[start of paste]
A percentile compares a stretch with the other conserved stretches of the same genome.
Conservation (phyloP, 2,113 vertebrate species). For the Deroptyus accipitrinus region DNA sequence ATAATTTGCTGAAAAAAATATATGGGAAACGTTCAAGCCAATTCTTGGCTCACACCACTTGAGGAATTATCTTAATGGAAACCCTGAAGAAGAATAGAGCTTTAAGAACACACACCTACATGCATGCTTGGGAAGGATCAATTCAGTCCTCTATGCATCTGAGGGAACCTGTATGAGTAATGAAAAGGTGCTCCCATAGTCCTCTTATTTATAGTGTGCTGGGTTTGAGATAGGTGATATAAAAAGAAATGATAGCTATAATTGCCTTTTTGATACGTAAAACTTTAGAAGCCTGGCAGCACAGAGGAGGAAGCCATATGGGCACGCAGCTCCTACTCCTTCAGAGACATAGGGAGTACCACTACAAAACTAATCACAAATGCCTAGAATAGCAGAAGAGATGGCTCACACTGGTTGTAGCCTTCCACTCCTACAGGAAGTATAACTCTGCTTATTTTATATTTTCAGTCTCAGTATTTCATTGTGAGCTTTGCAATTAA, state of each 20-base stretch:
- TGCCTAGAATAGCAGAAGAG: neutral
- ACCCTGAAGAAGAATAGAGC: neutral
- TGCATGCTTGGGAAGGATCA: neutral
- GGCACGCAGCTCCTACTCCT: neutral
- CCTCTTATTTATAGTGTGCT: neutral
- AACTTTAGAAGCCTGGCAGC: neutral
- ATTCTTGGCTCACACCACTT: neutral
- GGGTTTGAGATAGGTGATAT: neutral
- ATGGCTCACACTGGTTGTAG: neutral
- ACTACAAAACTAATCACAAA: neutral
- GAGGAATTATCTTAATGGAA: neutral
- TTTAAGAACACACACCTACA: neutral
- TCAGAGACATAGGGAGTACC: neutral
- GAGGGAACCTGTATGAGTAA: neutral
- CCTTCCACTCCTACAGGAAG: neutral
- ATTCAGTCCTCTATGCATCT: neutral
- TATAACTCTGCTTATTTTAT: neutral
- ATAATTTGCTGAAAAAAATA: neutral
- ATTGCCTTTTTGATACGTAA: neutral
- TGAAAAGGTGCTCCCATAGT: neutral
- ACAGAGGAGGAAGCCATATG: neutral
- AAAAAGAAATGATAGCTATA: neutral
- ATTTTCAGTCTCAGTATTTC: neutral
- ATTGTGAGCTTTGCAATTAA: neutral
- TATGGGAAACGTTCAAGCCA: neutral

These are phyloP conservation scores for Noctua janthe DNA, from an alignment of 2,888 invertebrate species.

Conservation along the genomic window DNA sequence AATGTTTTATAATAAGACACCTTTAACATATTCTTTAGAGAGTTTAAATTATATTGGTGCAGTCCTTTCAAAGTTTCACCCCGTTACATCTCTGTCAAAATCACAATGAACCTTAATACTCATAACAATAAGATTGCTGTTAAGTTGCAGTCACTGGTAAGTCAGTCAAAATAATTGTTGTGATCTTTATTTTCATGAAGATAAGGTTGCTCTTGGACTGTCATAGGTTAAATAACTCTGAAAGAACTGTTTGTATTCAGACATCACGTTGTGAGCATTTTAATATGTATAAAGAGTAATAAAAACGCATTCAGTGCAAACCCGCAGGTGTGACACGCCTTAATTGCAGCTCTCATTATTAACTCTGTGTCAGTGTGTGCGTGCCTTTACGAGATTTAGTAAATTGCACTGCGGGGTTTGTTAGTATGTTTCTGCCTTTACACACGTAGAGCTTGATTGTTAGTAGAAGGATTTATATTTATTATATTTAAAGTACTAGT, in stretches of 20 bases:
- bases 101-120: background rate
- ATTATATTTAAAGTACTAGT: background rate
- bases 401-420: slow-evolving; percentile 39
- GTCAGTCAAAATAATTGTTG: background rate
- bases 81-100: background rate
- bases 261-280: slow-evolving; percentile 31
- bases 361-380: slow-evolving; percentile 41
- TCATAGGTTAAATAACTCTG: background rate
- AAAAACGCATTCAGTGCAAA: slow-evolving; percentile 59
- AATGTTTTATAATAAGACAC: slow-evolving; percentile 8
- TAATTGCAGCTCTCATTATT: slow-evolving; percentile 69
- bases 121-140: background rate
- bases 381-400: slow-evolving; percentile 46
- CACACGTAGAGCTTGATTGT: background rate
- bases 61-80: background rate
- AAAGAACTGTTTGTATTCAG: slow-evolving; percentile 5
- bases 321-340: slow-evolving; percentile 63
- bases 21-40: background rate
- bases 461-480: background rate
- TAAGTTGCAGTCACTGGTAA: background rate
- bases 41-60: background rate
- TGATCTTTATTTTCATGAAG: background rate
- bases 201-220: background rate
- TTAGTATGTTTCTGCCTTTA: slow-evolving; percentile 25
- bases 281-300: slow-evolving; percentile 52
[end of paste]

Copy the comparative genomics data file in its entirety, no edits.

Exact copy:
A percentile compares a stretch with the other conserved stretches of the same genome.
Conservation (phyloP, 2,113 vertebrate species). For the Deroptyus accipitrinus region DNA sequence ATAATTTGCTGAAAAAAATATATGGGAAACGTTCAAGCCAATTCTTGGCTCACACCACTTGAGGAATTATCTTAATGGAAACCCTGAAGAAGAATAGAGCTTTAAGAACACACACCTACATGCATGCTTGGGAAGGATCAATTCAGTCCTCTATGCATCTGAGGGAACCTGTATGAGTAATGAAAAGGTGCTCCCATAGTCCTCTTATTTATAGTGTGCTGGGTTTGAGATAGGTGATATAAAAAGAAATGATAGCTATAATTGCCTTTTTGATACGTAAAACTTTAGAAGCCTGGCAGCACAGAGGAGGAAGCCATATGGGCACGCAGCTCCTACTCCTTCAGAGACATAGGGAGTACCACTACAAAACTAATCACAAATGCCTAGAATAGCAGAAGAGATGGCTCACACTGGTTGTAGCCTTCCACTCCTACAGGAAGTATAACTCTGCTTATTTTATATTTTCAGTCTCAGTATTTCATTGTGAGCTTTGCAATTAA, state of each 20-base stretch:
- TGCCTAGAATAGCAGAAGAG: neutral
- ACCCTGAAGAAGAATAGAGC: neutral
- TGCATGCTTGGGAAGGATCA: neutral
- GGCACGCAGCTCCTACTCCT: neutral
- CCTCTTATTTATAGTGTGCT: neutral
- AACTTTAGAAGCCTGGCAGC: neutral
- ATTCTTGGCTCACACCACTT: neutral
- GGGTTTGAGATAGGTGATAT: neutral
- ATGGCTCACACTGGTTGTAG: neutral
- ACTACAAAACTAATCACAAA: neutral
- GAGGAATTATCTTAATGGAA: neutral
- TTTAAGAACACACACCTACA: neutral
- TCAGAGACATAGGGAGTACC: neutral
- GAGGGAACCTGTATGAGTAA: neutral
- CCTTCCACTCCTACAGGAAG: neutral
- ATTCAGTCCTCTATGCATCT: neutral
- TATAACTCTGCTTATTTTAT: neutral
- ATAATTTGCTGAAAAAAATA: neutral
- ATTGCCTTTTTGATACGTAA: neutral
- TGAAAAGGTGCTCCCATAGT: neutral
- ACAGAGGAGGAAGCCATATG: neutral
- AAAAAGAAATGATAGCTATA: neutral
- ATTTTCAGTCTCAGTATTTC: neutral
- ATTGTGAGCTTTGCAATTAA: neutral
- TATGGGAAACGTTCAAGCCA: neutral

These are phyloP conservation scores for Noctua janthe DNA, from an alignment of 2,888 invertebrate species.

Conservation along the genomic window DNA sequence AATGTTTTATAATAAGACACCTTTAACATATTCTTTAGAGAGTTTAAATTATATTGGTGCAGTCCTTTCAAAGTTTCACCCCGTTACATCTCTGTCAAAATCACAATGAACCTTAATACTCATAACAATAAGATTGCTGTTAAGTTGCAGTCACTGGTAAGTCAGTCAAAATAATTGTTGTGATCTTTATTTTCATGAAGATAAGGTTGCTCTTGGACTGTCATAGGTTAAATAACTCTGAAAGAACTGTTTGTATTCAGACATCACGTTGTGAGCATTTTAATATGTATAAAGAGTAATAAAAACGCATTCAGTGCAAACCCGCAGGTGTGACACGCCTTAATTGCAGCTCTCATTATTAACTCTGTGTCAGTGTGTGCGTGCCTTTACGAGATTTAGTAAATTGCACTGCGGGGTTTGTTAGTATGTTTCTGCCTTTACACACGTAGAGCTTGATTGTTAGTAGAAGGATTTATATTTATTATATTTAAAGTACTAGT, in stretches of 20 bases:
- bases 101-120: background rate
- ATTATATTTAAAGTACTAGT: background rate
- bases 401-420: slow-evolving; percentile 39
- GTCAGTCAAAATAATTGTTG: background rate
- bases 81-100: background rate
- bases 261-280: slow-evolving; percentile 31
- bases 361-380: slow-evolving; percentile 41
- TCATAGGTTAAATAACTCTG: background rate
- AAAAACGCATTCAGTGCAAA: slow-evolving; percentile 59
- AATGTTTTATAATAAGACAC: slow-evolving; percentile 8
- TAATTGCAGCTCTCATTATT: slow-evolving; percentile 69
- bases 121-140: background rate
- bases 381-400: slow-evolving; percentile 46
- CACACGTAGAGCTTGATTGT: background rate
- bases 61-80: background rate
- AAAGAACTGTTTGTATTCAG: slow-evolving; percentile 5
- bases 321-340: slow-evolving; percentile 63
- bases 21-40: background rate
- bases 461-480: background rate
- TAAGTTGCAGTCACTGGTAA: background rate
- bases 41-60: background rate
- TGATCTTTATTTTCATGAAG: background rate
- bases 201-220: background rate
- TTAGTATGTTTCTGCCTTTA: slow-evolving; percentile 25
- bases 281-300: slow-evolving; percentile 52